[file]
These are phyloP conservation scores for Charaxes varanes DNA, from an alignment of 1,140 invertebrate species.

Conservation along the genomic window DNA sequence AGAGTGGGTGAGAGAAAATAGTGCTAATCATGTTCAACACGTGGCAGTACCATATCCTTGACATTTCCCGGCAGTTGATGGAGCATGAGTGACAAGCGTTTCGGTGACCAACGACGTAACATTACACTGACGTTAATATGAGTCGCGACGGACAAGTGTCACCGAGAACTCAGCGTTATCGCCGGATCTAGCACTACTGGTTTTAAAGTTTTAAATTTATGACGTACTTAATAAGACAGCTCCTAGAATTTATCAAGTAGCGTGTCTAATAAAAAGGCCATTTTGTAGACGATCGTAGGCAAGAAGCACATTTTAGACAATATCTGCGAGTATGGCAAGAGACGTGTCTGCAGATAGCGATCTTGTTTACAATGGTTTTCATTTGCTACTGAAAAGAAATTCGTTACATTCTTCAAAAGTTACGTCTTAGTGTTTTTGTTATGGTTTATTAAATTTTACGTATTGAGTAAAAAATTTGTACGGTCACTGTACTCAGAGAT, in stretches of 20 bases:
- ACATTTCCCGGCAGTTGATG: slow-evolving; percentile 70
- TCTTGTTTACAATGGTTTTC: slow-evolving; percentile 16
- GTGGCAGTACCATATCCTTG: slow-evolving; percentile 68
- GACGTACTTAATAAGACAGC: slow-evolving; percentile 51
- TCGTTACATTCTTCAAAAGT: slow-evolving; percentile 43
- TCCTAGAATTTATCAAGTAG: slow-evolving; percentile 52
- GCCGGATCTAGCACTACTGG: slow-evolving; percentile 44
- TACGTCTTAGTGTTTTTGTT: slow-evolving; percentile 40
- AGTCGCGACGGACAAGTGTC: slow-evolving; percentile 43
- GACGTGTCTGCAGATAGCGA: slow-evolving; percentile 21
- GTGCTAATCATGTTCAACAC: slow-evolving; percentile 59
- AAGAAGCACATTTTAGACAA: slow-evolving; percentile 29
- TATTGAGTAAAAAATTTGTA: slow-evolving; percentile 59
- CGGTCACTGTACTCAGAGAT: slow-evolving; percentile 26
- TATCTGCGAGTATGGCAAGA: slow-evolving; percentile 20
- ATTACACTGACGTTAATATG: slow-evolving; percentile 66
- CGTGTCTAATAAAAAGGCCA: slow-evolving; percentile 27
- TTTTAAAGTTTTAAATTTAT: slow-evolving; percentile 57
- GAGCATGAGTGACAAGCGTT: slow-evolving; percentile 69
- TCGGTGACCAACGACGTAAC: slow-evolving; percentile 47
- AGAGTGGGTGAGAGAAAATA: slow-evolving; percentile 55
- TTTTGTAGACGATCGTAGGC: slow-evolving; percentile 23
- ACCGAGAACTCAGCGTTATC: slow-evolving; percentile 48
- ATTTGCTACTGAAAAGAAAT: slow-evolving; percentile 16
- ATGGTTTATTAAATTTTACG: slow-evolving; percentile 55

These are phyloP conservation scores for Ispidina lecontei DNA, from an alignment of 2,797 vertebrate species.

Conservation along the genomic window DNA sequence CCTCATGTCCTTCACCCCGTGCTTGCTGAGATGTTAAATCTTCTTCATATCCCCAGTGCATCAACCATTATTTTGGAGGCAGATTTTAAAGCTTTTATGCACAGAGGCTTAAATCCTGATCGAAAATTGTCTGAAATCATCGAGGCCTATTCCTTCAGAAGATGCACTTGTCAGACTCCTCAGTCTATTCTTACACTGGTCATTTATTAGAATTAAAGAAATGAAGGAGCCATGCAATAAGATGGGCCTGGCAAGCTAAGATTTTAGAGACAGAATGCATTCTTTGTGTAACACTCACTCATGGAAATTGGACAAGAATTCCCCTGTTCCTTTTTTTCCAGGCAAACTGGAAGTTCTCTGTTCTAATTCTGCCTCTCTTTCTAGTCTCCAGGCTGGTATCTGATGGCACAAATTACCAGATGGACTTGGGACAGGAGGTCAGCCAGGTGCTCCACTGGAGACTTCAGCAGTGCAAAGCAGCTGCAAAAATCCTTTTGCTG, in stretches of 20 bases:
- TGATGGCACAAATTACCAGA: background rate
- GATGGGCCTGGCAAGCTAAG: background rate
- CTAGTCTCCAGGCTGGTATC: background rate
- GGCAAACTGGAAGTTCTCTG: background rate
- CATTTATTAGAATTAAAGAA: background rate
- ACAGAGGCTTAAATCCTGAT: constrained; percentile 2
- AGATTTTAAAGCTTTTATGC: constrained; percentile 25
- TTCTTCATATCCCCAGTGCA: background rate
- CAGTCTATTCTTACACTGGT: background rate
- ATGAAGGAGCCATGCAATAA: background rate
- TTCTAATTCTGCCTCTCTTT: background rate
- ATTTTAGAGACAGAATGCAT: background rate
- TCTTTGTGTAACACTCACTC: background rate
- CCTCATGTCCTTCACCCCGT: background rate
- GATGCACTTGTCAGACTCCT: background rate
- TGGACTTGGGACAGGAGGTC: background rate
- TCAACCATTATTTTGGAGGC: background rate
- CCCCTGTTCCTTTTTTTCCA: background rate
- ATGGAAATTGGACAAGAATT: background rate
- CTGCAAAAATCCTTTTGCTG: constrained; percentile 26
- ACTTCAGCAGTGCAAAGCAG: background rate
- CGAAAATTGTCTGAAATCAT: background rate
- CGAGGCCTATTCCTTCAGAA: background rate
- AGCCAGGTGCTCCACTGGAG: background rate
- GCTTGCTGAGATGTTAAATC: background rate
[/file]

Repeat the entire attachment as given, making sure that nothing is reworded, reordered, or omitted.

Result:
These are phyloP conservation scores for Charaxes varanes DNA, from an alignment of 1,140 invertebrate species.

Conservation along the genomic window DNA sequence AGAGTGGGTGAGAGAAAATAGTGCTAATCATGTTCAACACGTGGCAGTACCATATCCTTGACATTTCCCGGCAGTTGATGGAGCATGAGTGACAAGCGTTTCGGTGACCAACGACGTAACATTACACTGACGTTAATATGAGTCGCGACGGACAAGTGTCACCGAGAACTCAGCGTTATCGCCGGATCTAGCACTACTGGTTTTAAAGTTTTAAATTTATGACGTACTTAATAAGACAGCTCCTAGAATTTATCAAGTAGCGTGTCTAATAAAAAGGCCATTTTGTAGACGATCGTAGGCAAGAAGCACATTTTAGACAATATCTGCGAGTATGGCAAGAGACGTGTCTGCAGATAGCGATCTTGTTTACAATGGTTTTCATTTGCTACTGAAAAGAAATTCGTTACATTCTTCAAAAGTTACGTCTTAGTGTTTTTGTTATGGTTTATTAAATTTTACGTATTGAGTAAAAAATTTGTACGGTCACTGTACTCAGAGAT, in stretches of 20 bases:
- ACATTTCCCGGCAGTTGATG: slow-evolving; percentile 70
- TCTTGTTTACAATGGTTTTC: slow-evolving; percentile 16
- GTGGCAGTACCATATCCTTG: slow-evolving; percentile 68
- GACGTACTTAATAAGACAGC: slow-evolving; percentile 51
- TCGTTACATTCTTCAAAAGT: slow-evolving; percentile 43
- TCCTAGAATTTATCAAGTAG: slow-evolving; percentile 52
- GCCGGATCTAGCACTACTGG: slow-evolving; percentile 44
- TACGTCTTAGTGTTTTTGTT: slow-evolving; percentile 40
- AGTCGCGACGGACAAGTGTC: slow-evolving; percentile 43
- GACGTGTCTGCAGATAGCGA: slow-evolving; percentile 21
- GTGCTAATCATGTTCAACAC: slow-evolving; percentile 59
- AAGAAGCACATTTTAGACAA: slow-evolving; percentile 29
- TATTGAGTAAAAAATTTGTA: slow-evolving; percentile 59
- CGGTCACTGTACTCAGAGAT: slow-evolving; percentile 26
- TATCTGCGAGTATGGCAAGA: slow-evolving; percentile 20
- ATTACACTGACGTTAATATG: slow-evolving; percentile 66
- CGTGTCTAATAAAAAGGCCA: slow-evolving; percentile 27
- TTTTAAAGTTTTAAATTTAT: slow-evolving; percentile 57
- GAGCATGAGTGACAAGCGTT: slow-evolving; percentile 69
- TCGGTGACCAACGACGTAAC: slow-evolving; percentile 47
- AGAGTGGGTGAGAGAAAATA: slow-evolving; percentile 55
- TTTTGTAGACGATCGTAGGC: slow-evolving; percentile 23
- ACCGAGAACTCAGCGTTATC: slow-evolving; percentile 48
- ATTTGCTACTGAAAAGAAAT: slow-evolving; percentile 16
- ATGGTTTATTAAATTTTACG: slow-evolving; percentile 55

These are phyloP conservation scores for Ispidina lecontei DNA, from an alignment of 2,797 vertebrate species.

Conservation along the genomic window DNA sequence CCTCATGTCCTTCACCCCGTGCTTGCTGAGATGTTAAATCTTCTTCATATCCCCAGTGCATCAACCATTATTTTGGAGGCAGATTTTAAAGCTTTTATGCACAGAGGCTTAAATCCTGATCGAAAATTGTCTGAAATCATCGAGGCCTATTCCTTCAGAAGATGCACTTGTCAGACTCCTCAGTCTATTCTTACACTGGTCATTTATTAGAATTAAAGAAATGAAGGAGCCATGCAATAAGATGGGCCTGGCAAGCTAAGATTTTAGAGACAGAATGCATTCTTTGTGTAACACTCACTCATGGAAATTGGACAAGAATTCCCCTGTTCCTTTTTTTCCAGGCAAACTGGAAGTTCTCTGTTCTAATTCTGCCTCTCTTTCTAGTCTCCAGGCTGGTATCTGATGGCACAAATTACCAGATGGACTTGGGACAGGAGGTCAGCCAGGTGCTCCACTGGAGACTTCAGCAGTGCAAAGCAGCTGCAAAAATCCTTTTGCTG, in stretches of 20 bases:
- TGATGGCACAAATTACCAGA: background rate
- GATGGGCCTGGCAAGCTAAG: background rate
- CTAGTCTCCAGGCTGGTATC: background rate
- GGCAAACTGGAAGTTCTCTG: background rate
- CATTTATTAGAATTAAAGAA: background rate
- ACAGAGGCTTAAATCCTGAT: constrained; percentile 2
- AGATTTTAAAGCTTTTATGC: constrained; percentile 25
- TTCTTCATATCCCCAGTGCA: background rate
- CAGTCTATTCTTACACTGGT: background rate
- ATGAAGGAGCCATGCAATAA: background rate
- TTCTAATTCTGCCTCTCTTT: background rate
- ATTTTAGAGACAGAATGCAT: background rate
- TCTTTGTGTAACACTCACTC: background rate
- CCTCATGTCCTTCACCCCGT: background rate
- GATGCACTTGTCAGACTCCT: background rate
- TGGACTTGGGACAGGAGGTC: background rate
- TCAACCATTATTTTGGAGGC: background rate
- CCCCTGTTCCTTTTTTTCCA: background rate
- ATGGAAATTGGACAAGAATT: background rate
- CTGCAAAAATCCTTTTGCTG: constrained; percentile 26
- ACTTCAGCAGTGCAAAGCAG: background rate
- CGAAAATTGTCTGAAATCAT: background rate
- CGAGGCCTATTCCTTCAGAA: background rate
- AGCCAGGTGCTCCACTGGAG: background rate
- GCTTGCTGAGATGTTAAATC: background rate